Capitalism meets Communism in Cuba Through Arts and Business
October 8, 2015By Tiffani Knowles

While many are unsure of how the United States and Cuba will work toward new market expansion in the next year, arts activist and business owner Erica Bowen and other panelists featured at the Go Caribbean! Business and Investment Expo on Oct. 1 in New York City said there are ample opportunities for business in the communist country.


Panelists and an audience of business owners from Jamaica, Trinidad, Guyana, The United States and elsewhere convened at the Bank of New York Mellon just a few miles from where Presidents Barack Obama and Raul Castro met on Sept. 29 – the second time in 6 months after announcing that their countries would restore ties – to discuss Cuban investment opportunities.


The countries reopening embassies in Havana and Washington in July was a sign to the world that new business is on the horizon. While the U.S. still maintains its 53-year-old trade embargo in Cuba, Commerce Secretary Penny Pritzker flew to Cuba this week in hopes of increasing trade, and perhaps to complete a civil aviation agreement that would allow direct commercial flights to Cuba from the United States.


Obama told the United Nations General Assembly on Sept. 28 that he is “confident that our Congress will inevitably lift an embargo that should not be in place anymore.”


When it finally happens, what does the full restoration of relations in Cuba mean for United States business owners and venture capitalists?


  • Expansion of Travel to Cuba
  • Americans can provide business training for private Cuban businesses and small farmers.
  • Americans can provide support for the growth of Cuba’s nascent private sector.
  • Expanded sales and exports of certain goods and services from the U.S. to Cuba
  • American citizens can import additional goods from Cuba.


Go Caribbean! panelists like Andrea Ewart, Esq. of DevelopTradeLaw and Erica Bowen of AMP Cuba shared how much of a game-changer working with the Cuban people could be for one’s business, even within the context of a communist economy.


“I look at it as a more yogic approach to capitalism that the only way I can move forward is to bring people with me as opposed to a more greedy capitalism where I take, I take, I take and it doesn’t matter if you have or if you’re able to prosper at the same time that I prosper,” said Bowen. “Cuba is so based on family. As I grow, I have to work with other people I can inspire them to create their own businesses and for them to grow, as well.”


Bowen, a Black woman who has lived in both Cuba and the U.S., says that the Cuban economy doesn’t out rightly allow for racial division as it does in the U.S.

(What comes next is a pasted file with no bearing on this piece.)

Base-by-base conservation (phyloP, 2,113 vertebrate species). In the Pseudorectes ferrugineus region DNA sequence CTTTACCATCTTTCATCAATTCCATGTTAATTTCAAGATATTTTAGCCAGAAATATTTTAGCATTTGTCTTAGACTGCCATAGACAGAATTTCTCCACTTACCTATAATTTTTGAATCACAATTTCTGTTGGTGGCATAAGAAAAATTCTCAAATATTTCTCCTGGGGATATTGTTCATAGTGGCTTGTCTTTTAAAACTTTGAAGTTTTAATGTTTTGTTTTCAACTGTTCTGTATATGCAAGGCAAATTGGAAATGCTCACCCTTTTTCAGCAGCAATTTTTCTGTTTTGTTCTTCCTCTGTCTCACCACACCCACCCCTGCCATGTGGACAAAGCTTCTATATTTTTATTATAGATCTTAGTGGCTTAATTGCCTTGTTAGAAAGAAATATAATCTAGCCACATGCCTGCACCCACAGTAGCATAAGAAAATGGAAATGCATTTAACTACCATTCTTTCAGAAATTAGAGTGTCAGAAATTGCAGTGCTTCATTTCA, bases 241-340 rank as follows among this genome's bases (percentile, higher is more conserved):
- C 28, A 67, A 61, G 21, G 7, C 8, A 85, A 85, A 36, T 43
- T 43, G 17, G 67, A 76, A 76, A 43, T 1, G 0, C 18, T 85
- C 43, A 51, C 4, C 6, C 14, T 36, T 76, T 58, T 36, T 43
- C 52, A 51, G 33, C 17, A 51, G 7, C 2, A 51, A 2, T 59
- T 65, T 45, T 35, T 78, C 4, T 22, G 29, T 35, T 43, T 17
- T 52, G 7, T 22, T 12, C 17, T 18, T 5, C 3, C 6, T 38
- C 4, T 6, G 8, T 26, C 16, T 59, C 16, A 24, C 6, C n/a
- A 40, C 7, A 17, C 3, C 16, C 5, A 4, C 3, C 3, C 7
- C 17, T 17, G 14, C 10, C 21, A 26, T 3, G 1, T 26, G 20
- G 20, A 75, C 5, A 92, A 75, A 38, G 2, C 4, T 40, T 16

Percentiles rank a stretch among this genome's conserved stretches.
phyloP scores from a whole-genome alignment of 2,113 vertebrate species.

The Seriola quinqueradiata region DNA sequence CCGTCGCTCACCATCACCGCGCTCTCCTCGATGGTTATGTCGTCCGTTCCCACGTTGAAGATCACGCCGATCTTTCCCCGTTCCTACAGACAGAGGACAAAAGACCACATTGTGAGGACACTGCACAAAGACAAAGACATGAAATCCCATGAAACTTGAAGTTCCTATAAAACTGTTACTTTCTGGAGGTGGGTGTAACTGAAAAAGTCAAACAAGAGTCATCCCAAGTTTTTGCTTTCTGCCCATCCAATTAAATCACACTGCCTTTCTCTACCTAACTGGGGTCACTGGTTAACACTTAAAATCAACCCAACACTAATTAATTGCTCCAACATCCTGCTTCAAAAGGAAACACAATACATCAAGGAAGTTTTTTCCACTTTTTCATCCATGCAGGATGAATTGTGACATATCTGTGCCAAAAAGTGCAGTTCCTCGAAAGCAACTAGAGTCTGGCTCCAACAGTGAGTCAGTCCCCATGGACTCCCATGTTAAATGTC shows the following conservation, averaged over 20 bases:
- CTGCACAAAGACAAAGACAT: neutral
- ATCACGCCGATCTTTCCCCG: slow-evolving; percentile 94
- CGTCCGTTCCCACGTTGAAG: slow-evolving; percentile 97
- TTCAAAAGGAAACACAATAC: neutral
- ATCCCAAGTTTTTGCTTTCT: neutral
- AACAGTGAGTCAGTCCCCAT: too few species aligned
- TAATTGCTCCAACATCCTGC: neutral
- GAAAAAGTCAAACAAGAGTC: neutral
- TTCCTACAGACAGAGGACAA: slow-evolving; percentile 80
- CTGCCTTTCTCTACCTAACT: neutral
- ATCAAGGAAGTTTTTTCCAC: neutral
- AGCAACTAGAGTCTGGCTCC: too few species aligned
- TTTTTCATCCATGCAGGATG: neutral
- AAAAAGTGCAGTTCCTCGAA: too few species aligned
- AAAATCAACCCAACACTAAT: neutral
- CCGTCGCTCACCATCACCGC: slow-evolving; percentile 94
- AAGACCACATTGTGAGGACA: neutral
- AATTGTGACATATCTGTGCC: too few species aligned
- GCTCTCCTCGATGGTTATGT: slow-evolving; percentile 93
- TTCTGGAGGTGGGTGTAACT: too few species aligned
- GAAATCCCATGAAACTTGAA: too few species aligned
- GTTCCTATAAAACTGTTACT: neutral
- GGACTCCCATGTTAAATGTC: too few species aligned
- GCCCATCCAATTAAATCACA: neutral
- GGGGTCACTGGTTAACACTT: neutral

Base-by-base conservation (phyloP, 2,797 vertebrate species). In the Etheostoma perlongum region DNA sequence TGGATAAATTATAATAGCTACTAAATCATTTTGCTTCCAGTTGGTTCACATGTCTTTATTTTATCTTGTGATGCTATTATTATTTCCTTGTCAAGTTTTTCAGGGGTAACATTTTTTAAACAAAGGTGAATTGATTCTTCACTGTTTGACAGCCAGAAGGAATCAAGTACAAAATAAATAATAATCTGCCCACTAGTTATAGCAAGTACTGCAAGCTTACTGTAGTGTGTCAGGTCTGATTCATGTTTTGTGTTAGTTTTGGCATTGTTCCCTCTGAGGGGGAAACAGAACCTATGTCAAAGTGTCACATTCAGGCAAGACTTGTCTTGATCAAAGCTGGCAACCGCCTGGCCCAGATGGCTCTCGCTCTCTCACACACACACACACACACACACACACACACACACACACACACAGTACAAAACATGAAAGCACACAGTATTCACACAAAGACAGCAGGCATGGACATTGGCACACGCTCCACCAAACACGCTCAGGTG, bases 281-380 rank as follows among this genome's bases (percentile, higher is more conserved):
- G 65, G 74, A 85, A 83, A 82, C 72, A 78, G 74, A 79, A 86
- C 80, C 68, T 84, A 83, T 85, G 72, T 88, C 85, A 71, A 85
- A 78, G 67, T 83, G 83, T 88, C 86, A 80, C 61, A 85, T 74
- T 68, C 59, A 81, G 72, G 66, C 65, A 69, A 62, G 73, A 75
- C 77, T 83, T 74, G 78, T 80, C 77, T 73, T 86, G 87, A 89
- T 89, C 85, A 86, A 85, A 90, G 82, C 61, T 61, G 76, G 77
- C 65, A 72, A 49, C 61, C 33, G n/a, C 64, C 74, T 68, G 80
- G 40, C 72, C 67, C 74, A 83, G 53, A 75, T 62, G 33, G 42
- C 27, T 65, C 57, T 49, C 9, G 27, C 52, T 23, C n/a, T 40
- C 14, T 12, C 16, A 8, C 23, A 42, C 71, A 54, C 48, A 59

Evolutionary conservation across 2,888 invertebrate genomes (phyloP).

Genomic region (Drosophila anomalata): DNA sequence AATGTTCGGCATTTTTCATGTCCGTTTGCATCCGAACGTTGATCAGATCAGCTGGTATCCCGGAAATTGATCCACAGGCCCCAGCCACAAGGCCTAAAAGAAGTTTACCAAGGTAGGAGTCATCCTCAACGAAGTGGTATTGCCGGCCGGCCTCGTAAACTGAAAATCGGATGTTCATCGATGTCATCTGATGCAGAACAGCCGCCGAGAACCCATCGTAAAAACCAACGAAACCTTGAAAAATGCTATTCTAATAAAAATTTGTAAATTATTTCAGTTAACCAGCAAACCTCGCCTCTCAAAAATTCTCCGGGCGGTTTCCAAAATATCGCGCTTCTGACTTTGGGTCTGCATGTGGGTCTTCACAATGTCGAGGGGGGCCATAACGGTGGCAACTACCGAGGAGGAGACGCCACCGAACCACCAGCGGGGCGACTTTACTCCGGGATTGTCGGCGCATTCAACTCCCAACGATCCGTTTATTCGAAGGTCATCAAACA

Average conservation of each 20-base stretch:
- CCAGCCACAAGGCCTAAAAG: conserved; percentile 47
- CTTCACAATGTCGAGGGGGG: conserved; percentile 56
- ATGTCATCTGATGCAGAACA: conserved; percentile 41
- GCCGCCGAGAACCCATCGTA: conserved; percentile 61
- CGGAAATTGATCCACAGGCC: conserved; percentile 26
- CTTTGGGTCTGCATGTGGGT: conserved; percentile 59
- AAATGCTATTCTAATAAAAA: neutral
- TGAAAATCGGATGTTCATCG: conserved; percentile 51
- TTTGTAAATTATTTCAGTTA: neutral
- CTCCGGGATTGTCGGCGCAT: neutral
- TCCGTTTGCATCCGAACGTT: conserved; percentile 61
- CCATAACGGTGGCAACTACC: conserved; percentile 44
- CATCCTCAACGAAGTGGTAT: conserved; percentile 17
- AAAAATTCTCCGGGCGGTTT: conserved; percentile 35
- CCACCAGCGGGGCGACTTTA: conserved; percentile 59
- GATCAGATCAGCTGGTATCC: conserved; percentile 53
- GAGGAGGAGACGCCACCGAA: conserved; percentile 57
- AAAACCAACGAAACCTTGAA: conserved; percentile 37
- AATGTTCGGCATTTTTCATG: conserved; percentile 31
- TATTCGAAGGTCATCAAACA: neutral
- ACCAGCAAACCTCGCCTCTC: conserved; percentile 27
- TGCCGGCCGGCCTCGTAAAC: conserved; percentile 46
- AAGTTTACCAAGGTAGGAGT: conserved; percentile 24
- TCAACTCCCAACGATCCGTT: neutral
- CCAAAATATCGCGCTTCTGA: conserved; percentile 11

“The level playing field in Cuba is that no matter who you are, if there’s a paper outage, there’s no paper. If there’s a bread shortage, there’s no bread. It doesn’t matter what color you are or how much money you have in Cuba, everyone is going through that same experience,” she said.


But in an op ed piece for The Miami Herald published last March called “Blacks in Cuba are poised to make gains,” Black Cuban Ricardo Gonzalez – the chief of staff for Miami-Dade Commissioner Xavier Suarez – wrote that racism has always divided the country between the haves and the have nots.


“Truth be told, throughout its history, Cuba has never been kind to its darker citizens, regardless of who has been in power or his political ideology,” wrote Gonzalez.

Both Gonzalez and Bowen agree, though, that when Cubans receive foreign remittances or help from family and friends abroad, it can elevate their lifestyle so that they can afford to do things like open a business.

In fact, as the Director of AMP Cuba – a Los Angeles-based organization - Bowen has taken more than 15 groups to Havana, inviting curious travelers to experience Cuba through the lens of art, culture and wellness while promoting the private enterprise in Cuba.


“In Cuba, we only work with small businesses. When people are lodged, they are lodged at bed and breakfasts, we eat organic food from Cuban locals, we work with Cuban artists who have created their own companies outside of the government. The regular person has that ability to have their own business,” she said.


Case in point is a place located in Centro Havana called Callejon de Hamel, she said.


“It’s poverty stricken. It’s the ghetto. What one artist did was he created these various murals throughout a certain part of the area and then once a week he would have this rumba,” said Bowen.


Now, it’s a place to which tourists flock to eat and dance and it has received television coverage on The Travel Channel and the Conan O’Brien show.


“That’s the kind of thinking. We may not have the Upper West side, but we have our culture and now can we create something where people want to come to us,” she said.


AMP Cuba is slated to take its next delegation of interested travelers to Cuba on November 22.



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